Dewey & LeBoeuf, an international law firm that expanded to Charlotte last year to serve its banks and businesses, is closing its Charlotte office, firm officials have announced.
The office, which is located in the Hearst Tower uptown and has nine associates and three partners, will close Dec. 31. The associates will be laid off, officials from the New York-based firm confirmed.
According to a statement from the firm on the legal blog “Above the Law,” the decision to close is “in part due to the economic conditions in the market, which has seen the consolidation of several major banking institutions and a challenging structured finance market.”
Charlotte managing partner Jamie Bryant declined to comment Thursday.
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Dewey & LeBoeuf will also close its offices in Hartford, Conn.; Jacksonville, Fla.; and Austin, Texas, the firm has announced.
The closing is the latest sign that Charlotte's legal community is taking a hit because of the slow economy. Sonnenschein, Nath & Rosenthal laid off seven real estate attorneys in its Charlotte office recently, a firm spokeswoman said this week.
Legal blogs have reported that 20 or more employees have also been laid off at Charlotte-based Moore & Van Allen. Firm spokeswoman Jill Huse on Thursday confirmed that there were “some staff reductions last week” but would not provide additional details.
“We are trying to manage the firm the best we can given the current economy,” she said in an e-mailed statement.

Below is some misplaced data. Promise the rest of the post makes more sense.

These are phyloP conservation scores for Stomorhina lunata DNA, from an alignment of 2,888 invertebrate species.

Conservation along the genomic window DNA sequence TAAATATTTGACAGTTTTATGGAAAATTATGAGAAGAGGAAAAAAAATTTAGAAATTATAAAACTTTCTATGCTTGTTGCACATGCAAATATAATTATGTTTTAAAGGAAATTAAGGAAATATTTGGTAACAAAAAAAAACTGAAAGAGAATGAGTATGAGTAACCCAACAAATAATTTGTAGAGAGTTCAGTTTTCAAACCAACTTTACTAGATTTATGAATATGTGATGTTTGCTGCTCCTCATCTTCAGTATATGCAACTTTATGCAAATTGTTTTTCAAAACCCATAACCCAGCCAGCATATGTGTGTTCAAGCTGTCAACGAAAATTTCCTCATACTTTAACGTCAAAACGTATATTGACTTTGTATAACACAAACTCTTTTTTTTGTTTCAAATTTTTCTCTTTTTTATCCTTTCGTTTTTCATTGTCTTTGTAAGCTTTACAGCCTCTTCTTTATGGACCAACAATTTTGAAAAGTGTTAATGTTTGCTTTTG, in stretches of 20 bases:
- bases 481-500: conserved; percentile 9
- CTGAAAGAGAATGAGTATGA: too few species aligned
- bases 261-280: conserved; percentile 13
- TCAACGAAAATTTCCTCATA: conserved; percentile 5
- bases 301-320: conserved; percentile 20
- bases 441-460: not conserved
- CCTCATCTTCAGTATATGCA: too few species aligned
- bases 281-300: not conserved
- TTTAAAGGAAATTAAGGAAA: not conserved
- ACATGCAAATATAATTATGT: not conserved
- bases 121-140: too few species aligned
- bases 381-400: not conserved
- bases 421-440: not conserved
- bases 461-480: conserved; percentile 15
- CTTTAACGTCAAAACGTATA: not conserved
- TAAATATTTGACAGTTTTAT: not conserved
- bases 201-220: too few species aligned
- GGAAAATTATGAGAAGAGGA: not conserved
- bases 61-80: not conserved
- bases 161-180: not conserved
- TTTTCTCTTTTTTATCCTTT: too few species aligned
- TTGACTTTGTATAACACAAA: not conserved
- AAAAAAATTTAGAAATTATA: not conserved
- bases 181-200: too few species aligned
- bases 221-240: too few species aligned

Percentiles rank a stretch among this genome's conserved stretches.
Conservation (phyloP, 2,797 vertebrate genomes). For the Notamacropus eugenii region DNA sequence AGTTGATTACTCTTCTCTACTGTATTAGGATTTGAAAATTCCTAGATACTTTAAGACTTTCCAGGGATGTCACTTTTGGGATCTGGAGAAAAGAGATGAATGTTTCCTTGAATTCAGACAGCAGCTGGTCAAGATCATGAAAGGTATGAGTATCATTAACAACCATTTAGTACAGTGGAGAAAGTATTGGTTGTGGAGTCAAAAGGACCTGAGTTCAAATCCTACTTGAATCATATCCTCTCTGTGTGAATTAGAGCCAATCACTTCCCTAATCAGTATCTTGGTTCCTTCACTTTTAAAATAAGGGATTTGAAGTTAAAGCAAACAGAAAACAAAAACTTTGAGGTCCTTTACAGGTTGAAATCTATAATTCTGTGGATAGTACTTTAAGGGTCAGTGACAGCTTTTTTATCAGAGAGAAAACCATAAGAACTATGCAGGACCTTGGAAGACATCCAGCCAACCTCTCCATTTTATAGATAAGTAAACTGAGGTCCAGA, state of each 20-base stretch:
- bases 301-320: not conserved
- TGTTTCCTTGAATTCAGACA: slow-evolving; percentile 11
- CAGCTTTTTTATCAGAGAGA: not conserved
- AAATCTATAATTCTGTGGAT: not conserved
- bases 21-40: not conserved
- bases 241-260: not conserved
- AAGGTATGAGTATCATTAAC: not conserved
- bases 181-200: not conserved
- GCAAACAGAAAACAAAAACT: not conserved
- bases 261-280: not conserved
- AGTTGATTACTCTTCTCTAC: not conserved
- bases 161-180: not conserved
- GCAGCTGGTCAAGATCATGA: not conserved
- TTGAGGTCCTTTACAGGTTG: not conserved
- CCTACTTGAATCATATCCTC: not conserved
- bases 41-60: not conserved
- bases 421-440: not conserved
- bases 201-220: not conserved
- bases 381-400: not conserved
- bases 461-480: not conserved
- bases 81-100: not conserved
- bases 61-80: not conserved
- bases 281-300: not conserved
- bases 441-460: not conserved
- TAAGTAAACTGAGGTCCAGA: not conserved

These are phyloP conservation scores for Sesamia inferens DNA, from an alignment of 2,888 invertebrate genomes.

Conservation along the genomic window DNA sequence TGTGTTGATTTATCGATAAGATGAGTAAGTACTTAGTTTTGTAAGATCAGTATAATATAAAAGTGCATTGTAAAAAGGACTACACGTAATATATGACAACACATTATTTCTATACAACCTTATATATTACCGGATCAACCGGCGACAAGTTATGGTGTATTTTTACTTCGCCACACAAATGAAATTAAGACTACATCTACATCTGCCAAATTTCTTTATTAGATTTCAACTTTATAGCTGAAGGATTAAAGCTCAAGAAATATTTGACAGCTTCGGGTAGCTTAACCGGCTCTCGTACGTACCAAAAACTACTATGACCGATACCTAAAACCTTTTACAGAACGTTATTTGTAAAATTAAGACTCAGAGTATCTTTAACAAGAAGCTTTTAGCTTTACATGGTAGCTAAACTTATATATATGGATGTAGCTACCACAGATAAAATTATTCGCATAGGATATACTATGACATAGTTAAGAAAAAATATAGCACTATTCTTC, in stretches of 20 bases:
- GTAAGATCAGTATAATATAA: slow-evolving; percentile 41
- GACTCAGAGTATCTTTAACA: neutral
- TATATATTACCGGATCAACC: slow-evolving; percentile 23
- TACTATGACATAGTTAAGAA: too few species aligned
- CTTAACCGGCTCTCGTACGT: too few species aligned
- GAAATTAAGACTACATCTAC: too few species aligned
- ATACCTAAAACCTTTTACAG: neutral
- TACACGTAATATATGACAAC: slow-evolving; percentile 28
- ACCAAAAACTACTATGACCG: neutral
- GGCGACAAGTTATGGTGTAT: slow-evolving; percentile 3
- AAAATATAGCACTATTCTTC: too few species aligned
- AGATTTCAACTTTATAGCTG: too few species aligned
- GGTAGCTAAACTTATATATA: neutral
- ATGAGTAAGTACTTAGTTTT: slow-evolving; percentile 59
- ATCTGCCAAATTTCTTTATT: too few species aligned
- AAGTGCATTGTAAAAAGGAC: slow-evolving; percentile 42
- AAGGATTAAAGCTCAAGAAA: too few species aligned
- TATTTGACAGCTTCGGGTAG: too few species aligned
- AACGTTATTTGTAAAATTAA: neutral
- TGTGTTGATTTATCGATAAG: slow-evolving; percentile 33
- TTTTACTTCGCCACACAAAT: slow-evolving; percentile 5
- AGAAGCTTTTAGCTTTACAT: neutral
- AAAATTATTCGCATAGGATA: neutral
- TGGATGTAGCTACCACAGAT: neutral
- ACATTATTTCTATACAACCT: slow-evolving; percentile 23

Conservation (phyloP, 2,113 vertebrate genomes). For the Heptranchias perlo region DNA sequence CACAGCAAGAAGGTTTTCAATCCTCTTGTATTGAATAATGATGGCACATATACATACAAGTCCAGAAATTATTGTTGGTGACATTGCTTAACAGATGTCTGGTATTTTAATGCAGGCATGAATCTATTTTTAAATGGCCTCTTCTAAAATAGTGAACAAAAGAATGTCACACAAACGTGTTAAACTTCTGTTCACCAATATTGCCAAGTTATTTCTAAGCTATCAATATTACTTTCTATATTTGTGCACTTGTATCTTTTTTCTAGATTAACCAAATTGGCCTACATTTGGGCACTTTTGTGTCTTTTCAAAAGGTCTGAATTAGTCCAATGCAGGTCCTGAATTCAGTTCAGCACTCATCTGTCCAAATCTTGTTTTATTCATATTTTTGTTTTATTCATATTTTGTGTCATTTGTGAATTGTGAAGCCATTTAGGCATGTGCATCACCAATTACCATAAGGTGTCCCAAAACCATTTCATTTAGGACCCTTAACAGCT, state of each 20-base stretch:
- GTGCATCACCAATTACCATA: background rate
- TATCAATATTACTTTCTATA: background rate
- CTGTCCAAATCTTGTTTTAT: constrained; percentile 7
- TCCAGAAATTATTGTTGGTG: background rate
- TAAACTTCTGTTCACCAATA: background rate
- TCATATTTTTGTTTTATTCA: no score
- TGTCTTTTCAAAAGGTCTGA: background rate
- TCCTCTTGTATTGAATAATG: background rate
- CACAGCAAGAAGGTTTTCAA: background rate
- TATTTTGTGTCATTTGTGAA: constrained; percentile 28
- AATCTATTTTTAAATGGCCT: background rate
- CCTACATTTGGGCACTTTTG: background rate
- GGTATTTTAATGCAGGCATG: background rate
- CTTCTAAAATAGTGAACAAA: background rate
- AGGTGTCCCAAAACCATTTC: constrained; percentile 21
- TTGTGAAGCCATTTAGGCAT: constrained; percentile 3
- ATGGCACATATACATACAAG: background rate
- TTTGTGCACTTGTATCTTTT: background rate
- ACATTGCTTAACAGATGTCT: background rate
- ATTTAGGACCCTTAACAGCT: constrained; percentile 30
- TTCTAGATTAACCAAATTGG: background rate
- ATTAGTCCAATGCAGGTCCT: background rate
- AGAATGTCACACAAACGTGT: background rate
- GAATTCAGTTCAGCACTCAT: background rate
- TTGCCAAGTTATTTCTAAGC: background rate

There has been a string of layoffs at big law firms in recent months, including Cadwalader, Wickersham & Taft, which laid off nine global finance and capital markets attorneys in Charlotte in January.
Goodrich third-quarter profits jump 32 percent
Charlotte-based Goodrich Corp. on Thursday reported a 32 percent increase in profits for the third quarter, citing increased sales and improved efficiencies in most business units.
The Fortune 500 aerospace and defense company's net income was $168 million, up from $127 million a year earlier. Goodrich also reported $1.8 billion in sales, an 11 percent increase from the third quarter of 2007.
Marshall Larsen, the company's chairman, president and chief executive, said in a statement that Goodrich has performed well in all segments, and that the company expects growth in aftermarket sales and original equipment sales to remain strong next year – due in large part to deliveries of large jets by Boeing and Airbus. Goodrich also said its full-year profit will be higher than earlier estimates.
Shares in Goodrich closed Thursday at $34.80, up almost 9 percent from Wednesday but down more than 50 percent from last December, when the stock price topped $75.